The last couple of weeks have been busy for those advocating for more transparency and accountability in the private sector around the globe.
It started in Washington DC. The US Securities and Exchange Commission (SEC) proposed new rules which would require companies in the extractive sector, listed on US stock exchanges, to disclose payments made to either the US or foreign governments on a country-by-country and a project-by-project basis. Similar disclosure rules already exist for European extractive and logging industries in the EU Accounting and Transparency Directive.
Regrettably, French MPs, tasked with the second reading of a tax transparency measure mandating public country-by-country reporting (CBCR) for large French multinationals, were less ambitious.
On Tuesday night, after lengthy discussions and negotiations, the French government reversed the positive result of the Assemblée nationale’s vote in favour of public CBCR, which took place on 4 December.
Fortunately, another Parliament not too far from Paris took a stronger stance on corporate tax transparency. On Wednesday in Strasbourg, the European Parliament (EP) adopted with a large majority (500 to 122) a legislative report on corporate tax policies, also known as the Dodds-Niedermayer report.
Although the report is non-binding, it makes concrete recommendations inviting the European Commission to adopt the measures into legislative proposals within one year. If the Commissioner responsible fails to do so, they must explain the reasons why before the EP.
We at Transparency International EU welcome this report. It includes at least three fundamental issues to advance corporate transparency and accountability in Europe, on which the Commission will have to state where it stands:
- Mandatory and public CBCR for all sectors: what this means is a legal obligation for all EU-based multinationals to publicly disclose key financial information including: profits, turnover, taxes paid and a list of all their subsidiaries, in every country they do business. This way it would be possible to shed a light on potential tax rulings granted by governments to some corporations or on opaque tax planning practices aimed at reducing companies’ global tax bills. Currently, multinationals publish their financial data on a consolidated basis in one single aggregate report, making it impossible to distinguish between the contributions they make in each country of operation.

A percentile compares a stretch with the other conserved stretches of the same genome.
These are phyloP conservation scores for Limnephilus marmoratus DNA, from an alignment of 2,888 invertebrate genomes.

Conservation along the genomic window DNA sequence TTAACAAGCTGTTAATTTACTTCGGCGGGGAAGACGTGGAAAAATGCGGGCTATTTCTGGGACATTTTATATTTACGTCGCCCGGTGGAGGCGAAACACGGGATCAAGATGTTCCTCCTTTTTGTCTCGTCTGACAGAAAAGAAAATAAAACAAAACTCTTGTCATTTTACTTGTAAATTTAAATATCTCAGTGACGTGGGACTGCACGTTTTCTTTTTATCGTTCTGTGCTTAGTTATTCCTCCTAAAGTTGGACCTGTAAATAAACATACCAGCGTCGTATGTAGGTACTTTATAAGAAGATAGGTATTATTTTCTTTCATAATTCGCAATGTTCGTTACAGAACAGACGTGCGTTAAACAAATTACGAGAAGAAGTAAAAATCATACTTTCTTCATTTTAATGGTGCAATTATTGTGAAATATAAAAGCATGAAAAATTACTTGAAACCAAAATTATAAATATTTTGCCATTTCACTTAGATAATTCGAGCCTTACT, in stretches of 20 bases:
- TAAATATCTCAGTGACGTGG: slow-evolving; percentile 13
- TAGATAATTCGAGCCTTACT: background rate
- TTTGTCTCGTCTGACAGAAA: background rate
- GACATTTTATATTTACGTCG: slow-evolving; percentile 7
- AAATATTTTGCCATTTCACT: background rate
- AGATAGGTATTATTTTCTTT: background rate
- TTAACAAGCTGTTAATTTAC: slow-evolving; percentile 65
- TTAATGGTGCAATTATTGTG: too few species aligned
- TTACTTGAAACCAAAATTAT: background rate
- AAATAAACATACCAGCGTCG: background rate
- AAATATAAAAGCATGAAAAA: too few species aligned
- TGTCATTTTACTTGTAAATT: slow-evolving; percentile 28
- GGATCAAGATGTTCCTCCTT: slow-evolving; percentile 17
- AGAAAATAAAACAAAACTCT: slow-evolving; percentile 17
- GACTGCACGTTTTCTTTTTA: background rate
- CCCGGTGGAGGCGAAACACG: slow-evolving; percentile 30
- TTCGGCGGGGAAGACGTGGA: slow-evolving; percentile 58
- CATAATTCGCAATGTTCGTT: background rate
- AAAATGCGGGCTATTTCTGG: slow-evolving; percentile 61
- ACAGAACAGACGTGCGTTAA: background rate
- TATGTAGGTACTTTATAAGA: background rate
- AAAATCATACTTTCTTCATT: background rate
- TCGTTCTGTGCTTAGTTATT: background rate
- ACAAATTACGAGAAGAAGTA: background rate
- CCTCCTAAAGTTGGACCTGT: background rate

- Improved transparency of the Council’s Code of Conduct Group on Business Taxation: this group was set up by EU Member States in 1998 as a top secret forum to discuss harmful tax practices and, ideally, resolve them. Since the LuxLeaks scandal broke, the EP has demanded to see the minutes and documents of the meetings of this group. Member States and the Commission have been reluctant to grant the EP access to these documents. The secrecy around the group continues. The EP report, calls on the Commission to make the Code of Conduct Group more transparent and accountable by making the Commission and the Parliament official observers of the group’s meetings.
- Protection of whistleblowers: the EP calls on the Commission for a legislative proposal to protect whistleblowers who report misconduct, wrongdoing, fraud or illegal activity in relation to corporate taxation in any Member State. If such legislation was already in place, in April 2016 then Antoine Deltour would not be on a trial for revealing that the government of Luxembourg had signed off over 300 ‘sweetheart deals’ with multinational corporations.
This is the third time that the European Parliament votes for public CBCR this year. No other Parliament, both inside or outside of Europe, has done more to promote tax transparency.
Public CBCR is currently under debate in another draft piece of legislation, the Shareholder Rights Directive. But it looks like Member States wish to avoid discussing this measure. The European Commission is slowly carrying out its impact-assessment on CBCR, which should lead to a legislative proposal due in March 2016.
The road to improved and more effective corporate tax transparency in the EU seems to be a long and bumpy one. But the global transparency movement is on the right track. 2015 ended with some positive results. In 2016, transparency advocates will continue their work to finally achieve binding legislation on CBCR and an EU where corporations are accountable to the societies they operate in.